Defenders of Egypt’s President Sisi have long claimed that he was a protector of that country’s beleaguered Christian minority. Roughly ten percent of Egyptians are Coptic Christians, and they suffer not only discrimination but repeated physical attacks (that the authorities do not fully investigate and do not punish). Moreover, for decades they have been refused permission to repair old churches or build new ones.
This week Egypt’s parliament adopted a long-awaited new religion law, and it does nothing for the Copts and their churches. Here’s a part of the Associated Press’s story:
Egypt’s lawmakers on Tuesday passed the country’s first law spelling out the rules for building a church, a step Christians have long hoped would free up construction that was often blocked by authorities. But angry critics in the community say the law will only enshrine the restrictions.
Church building has for decades been one of the most sensitive sectarian issues in Egypt, where 10 percent of the population of 90 million are Christians but where Muslim hardliners sharply oppose anything they see as undermining what they call the country’s "Islamic character."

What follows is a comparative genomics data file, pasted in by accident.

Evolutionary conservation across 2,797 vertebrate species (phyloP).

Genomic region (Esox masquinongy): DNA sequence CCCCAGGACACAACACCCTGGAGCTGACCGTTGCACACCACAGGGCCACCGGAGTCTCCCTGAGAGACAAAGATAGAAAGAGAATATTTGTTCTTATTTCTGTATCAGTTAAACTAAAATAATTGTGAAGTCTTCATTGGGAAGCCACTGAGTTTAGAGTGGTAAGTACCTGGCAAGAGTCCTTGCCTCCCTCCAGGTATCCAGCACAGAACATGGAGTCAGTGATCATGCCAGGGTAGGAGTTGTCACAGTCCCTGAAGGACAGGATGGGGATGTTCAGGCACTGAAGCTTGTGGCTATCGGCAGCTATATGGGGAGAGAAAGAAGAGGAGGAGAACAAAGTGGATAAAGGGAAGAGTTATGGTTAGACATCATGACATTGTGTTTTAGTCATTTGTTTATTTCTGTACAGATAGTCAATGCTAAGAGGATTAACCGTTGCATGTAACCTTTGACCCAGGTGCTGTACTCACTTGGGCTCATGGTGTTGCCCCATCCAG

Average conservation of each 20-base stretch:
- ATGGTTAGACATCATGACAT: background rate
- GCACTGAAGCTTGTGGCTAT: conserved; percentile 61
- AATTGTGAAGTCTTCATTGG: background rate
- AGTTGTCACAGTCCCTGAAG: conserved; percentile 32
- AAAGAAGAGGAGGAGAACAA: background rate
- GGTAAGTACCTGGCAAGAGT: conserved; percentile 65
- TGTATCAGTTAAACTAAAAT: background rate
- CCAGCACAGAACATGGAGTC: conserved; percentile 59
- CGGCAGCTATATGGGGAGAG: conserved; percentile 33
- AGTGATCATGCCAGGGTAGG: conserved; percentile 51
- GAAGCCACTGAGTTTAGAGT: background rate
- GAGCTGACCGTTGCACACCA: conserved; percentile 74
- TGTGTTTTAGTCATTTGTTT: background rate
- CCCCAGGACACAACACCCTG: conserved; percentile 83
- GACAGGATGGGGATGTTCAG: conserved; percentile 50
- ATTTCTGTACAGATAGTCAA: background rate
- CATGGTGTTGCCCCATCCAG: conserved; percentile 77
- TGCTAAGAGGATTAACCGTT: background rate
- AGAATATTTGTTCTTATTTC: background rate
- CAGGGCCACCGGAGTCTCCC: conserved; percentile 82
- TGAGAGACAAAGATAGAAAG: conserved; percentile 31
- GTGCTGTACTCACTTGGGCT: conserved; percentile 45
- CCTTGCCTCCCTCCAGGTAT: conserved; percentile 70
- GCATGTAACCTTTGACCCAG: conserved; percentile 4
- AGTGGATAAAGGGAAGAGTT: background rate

Under the law passed Tuesday, Christians must apply to the local provincial governor when they want to build a church.
The law stipulates that the size of the church must be "appropriate" to the number of Christians in the area. According to an official supplement to the law, the governor should also take into account "the preservation of security and public order" when considering the application.
Preserving public order means avoiding anything radical Islamists oppose--such as a new church. Governors are likely to be former military or police officers and unsympathetic to the Copts’s desires for new churches.
As one Egyptian analyst put it this week,
There was hope that Sisi would anchor the principles of citizenship within the rule of law during his time in power. Indeed this is effectively what pushed [Coptic Pope] Tawadros II to call on Copts to support Sisi at home and abroad by every means possible. But with every passing day, their faith in Sisi faded.
The new religion law ensures that that faith, and that hope, recede further. President Sisi is doing as little as he can for Egypt’s Copts, and defenders of his rule must give up arguing that his treatment of this ancient community is actually a point in his favor.